The infamous Carbanak cybergang was uncovered in 2015 after its members had stolen more than $1 billion from over 100 banks worldwide. Notably, the group began each cyber-heist with a simple spear phishing attack aimed at individual employee computers.
All it took for the heist to work was one employee clicking on an infected email link or attachment. This click would inject malware into that one computer which, in turn, infiltrated the internal network and installed information-gathering spyware on administrative computers. From there, it was relatively simple for the attackers to mimic the bank clerks’ activities, allowing them to hijack e-payment systems, inflate internal account balances and even program ATMs to dispense cash.
Fiendishly clever? Yes. Surprisingly easy for the thieves to execute? Yes, again. Let’s look at some lessons your credit union can learn from such a simple but effective attack.
We want to note that we believe in the points we are about to make in this article because we do them ourselves. At PSCU and its consulting group, Advisors Plus, we emphasize employee education, implement proper vendor controls and create easily understood information protection policies. Each of these has proven to be a cost-effective, common-sense way to protect information and financial assets.
Employee Education: Your client-facing employees are your first—and last—line of cyber-defense. Chances are they will welcome any cybersecurity education you give them with open arms. But guidance doesn’t mean tossing policy manuals over their cubicle walls and calling it a day.
It’s important to realize that, ironically, the same go-the-extra-mile mentality that allows your valued employees to provide such great member service can also get them into cybersecurity trouble.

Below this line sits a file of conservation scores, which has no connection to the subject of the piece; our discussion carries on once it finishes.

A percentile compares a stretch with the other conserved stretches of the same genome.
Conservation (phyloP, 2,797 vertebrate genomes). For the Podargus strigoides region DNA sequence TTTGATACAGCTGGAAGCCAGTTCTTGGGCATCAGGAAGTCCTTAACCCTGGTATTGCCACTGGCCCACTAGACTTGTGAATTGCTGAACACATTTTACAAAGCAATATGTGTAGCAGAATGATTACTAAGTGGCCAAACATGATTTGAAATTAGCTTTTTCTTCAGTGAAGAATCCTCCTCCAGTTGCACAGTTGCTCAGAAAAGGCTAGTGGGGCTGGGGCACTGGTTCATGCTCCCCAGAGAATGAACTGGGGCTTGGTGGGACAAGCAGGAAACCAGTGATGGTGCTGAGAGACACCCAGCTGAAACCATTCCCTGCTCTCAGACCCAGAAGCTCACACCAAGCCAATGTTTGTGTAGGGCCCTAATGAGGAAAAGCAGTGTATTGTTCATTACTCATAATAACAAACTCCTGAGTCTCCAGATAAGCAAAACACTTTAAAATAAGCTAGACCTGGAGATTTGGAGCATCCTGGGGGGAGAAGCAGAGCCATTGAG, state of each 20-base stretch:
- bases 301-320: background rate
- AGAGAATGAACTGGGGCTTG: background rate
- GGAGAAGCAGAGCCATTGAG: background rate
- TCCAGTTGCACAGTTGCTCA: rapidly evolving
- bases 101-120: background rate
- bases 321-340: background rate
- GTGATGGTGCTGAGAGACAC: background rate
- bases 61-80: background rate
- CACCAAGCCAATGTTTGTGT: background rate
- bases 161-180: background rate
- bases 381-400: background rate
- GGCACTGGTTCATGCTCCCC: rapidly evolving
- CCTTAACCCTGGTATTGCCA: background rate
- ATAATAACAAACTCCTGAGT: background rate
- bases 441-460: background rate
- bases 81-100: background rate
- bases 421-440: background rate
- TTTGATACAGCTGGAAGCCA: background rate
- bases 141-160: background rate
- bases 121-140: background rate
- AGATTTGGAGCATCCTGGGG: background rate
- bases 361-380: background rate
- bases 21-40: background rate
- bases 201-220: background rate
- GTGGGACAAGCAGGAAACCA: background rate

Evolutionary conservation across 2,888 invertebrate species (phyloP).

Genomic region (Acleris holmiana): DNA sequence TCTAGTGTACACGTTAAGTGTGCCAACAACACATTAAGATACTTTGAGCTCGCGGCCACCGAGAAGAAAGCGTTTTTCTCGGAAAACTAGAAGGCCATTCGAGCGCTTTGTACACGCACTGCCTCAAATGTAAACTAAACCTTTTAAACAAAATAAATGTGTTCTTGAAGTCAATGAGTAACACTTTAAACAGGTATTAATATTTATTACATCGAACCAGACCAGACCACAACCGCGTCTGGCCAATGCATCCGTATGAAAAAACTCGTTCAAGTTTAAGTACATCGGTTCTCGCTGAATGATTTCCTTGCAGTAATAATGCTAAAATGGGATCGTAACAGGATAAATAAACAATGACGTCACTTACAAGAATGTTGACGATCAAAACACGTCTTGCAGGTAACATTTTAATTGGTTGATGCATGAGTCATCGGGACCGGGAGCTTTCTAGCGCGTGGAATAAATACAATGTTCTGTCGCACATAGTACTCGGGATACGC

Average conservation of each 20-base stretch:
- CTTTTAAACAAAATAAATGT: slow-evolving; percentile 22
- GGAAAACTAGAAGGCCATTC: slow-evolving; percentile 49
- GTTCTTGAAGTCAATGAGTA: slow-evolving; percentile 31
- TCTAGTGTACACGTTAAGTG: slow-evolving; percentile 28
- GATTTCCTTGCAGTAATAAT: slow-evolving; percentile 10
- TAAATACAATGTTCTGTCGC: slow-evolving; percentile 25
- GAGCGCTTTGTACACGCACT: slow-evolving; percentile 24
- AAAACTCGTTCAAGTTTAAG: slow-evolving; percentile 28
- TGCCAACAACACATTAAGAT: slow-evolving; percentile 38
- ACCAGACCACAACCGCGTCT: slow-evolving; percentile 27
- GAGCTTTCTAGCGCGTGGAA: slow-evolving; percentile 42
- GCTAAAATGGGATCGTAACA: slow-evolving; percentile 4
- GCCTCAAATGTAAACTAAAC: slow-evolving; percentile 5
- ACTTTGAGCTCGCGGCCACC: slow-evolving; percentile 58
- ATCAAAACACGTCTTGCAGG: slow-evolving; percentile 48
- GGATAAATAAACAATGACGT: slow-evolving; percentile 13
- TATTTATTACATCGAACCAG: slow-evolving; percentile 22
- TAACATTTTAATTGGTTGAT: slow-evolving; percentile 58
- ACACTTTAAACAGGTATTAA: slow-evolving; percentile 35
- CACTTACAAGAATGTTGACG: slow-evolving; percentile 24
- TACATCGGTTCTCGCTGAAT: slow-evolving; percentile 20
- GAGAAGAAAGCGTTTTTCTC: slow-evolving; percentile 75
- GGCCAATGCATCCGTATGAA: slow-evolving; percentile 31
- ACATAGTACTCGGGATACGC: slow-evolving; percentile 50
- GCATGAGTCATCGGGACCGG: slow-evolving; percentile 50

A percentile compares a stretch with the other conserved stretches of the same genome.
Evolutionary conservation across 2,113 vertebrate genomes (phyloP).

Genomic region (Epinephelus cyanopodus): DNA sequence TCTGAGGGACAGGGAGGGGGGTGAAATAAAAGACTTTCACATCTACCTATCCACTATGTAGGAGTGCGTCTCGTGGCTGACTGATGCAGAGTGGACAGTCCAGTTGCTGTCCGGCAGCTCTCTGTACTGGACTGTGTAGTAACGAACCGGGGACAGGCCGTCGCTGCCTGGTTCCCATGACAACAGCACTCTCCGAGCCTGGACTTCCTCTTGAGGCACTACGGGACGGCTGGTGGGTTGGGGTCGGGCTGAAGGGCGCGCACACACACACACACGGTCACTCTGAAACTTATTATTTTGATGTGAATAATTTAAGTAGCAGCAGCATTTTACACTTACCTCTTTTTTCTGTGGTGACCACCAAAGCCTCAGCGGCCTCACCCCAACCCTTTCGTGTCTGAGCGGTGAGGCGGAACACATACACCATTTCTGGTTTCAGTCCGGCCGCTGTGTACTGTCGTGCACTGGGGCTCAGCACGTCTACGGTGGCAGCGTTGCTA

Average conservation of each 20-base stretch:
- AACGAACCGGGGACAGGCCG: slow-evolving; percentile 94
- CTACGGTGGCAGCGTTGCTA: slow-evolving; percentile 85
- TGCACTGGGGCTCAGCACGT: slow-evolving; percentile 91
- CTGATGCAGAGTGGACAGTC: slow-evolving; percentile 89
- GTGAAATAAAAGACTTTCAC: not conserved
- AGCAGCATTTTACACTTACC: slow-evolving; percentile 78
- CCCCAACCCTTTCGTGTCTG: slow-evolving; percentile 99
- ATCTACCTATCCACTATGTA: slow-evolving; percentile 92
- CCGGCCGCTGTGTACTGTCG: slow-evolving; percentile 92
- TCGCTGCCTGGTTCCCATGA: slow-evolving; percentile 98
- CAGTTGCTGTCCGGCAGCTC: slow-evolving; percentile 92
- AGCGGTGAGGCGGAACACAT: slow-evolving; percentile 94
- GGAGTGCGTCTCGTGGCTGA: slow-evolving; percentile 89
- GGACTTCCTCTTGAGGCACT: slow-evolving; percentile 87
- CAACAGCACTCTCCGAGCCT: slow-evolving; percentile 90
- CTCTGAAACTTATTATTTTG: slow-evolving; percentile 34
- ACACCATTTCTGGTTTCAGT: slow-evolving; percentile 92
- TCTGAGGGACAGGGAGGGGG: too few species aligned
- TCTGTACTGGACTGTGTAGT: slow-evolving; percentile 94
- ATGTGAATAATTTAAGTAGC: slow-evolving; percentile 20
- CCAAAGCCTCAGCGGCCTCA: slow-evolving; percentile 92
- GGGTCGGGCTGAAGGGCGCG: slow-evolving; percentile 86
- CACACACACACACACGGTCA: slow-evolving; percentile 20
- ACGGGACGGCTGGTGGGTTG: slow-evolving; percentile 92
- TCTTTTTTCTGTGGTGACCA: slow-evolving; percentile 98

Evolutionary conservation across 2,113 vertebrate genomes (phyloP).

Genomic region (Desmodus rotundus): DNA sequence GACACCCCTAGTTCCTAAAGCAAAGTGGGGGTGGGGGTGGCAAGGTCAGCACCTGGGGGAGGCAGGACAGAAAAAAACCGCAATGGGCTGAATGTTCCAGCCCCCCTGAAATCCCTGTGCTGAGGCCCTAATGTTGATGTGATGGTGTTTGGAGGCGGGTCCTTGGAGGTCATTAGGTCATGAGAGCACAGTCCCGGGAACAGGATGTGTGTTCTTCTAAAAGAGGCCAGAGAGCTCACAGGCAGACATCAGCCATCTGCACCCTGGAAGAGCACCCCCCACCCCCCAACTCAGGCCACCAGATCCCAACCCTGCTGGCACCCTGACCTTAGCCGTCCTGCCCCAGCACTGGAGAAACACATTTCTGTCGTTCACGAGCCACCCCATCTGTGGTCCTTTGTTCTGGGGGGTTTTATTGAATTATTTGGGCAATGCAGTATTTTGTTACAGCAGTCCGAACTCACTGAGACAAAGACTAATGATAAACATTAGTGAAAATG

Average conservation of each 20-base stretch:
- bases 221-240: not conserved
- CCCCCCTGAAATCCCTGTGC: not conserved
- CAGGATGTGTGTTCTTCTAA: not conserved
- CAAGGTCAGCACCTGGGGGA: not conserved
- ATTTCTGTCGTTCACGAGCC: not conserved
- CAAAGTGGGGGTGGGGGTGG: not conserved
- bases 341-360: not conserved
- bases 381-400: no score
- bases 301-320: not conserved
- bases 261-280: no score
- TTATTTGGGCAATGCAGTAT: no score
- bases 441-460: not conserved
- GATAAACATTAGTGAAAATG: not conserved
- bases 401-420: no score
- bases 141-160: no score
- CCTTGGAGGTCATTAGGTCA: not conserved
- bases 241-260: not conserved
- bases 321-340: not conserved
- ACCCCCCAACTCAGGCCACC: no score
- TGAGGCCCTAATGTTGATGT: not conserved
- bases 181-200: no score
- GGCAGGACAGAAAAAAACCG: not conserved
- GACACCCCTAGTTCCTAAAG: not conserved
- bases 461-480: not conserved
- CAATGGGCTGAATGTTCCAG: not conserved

Left to their own devices (and we mean that literally now that employees routinely use their own smartphones and tablets at work), your staffers can easily respond too fast to suspicious emails; create their own file storage and productivity workarounds outside your credit union’s firewall; disseminate too much company contact information on social media; tape their passwords to their monitors; and juggle personal and company business during working hours—all in the name of being friendly, helpful team players.
When employees compromise the system, they may be horrified to realize their rookie mistakes. This can lead to them tuning out warning messages or even trying to tough out a ransomware demand without involving management.
How should your credit union educate its client-facing employees?
- Show them concrete examples of spear phishing emails and let them practice exercising the proper amount of caution using simulations of real-world situations. Teach them proper spam quarantine techniques. Make it clear that well-meaning haste can have negative consequences. Develop a “buddy system” so they know to reach out to others before they click.
- Insist on strong passwords, such as those that incorporate upper and lowercase characters, numbers and special characters. Insist that employees change those passwords a minimum of every 90 days and never share them.
- Establish a hierarchy of information permissions based on “access needed” roles. Create clear policies that limit use of personal cloud file-sharing solutions and company social media accounts—and monitor for violations. Limit or prohibit personal business conducted on company computers and monitor for compliance.
Vendor Management: It’s important to recognize that other companies may not take data protection as seriously as your credit union does. As a result, it’s vital to put vendor governance and oversight policies in place to mitigate the risk.
What process should your credit union use to manage its vendors?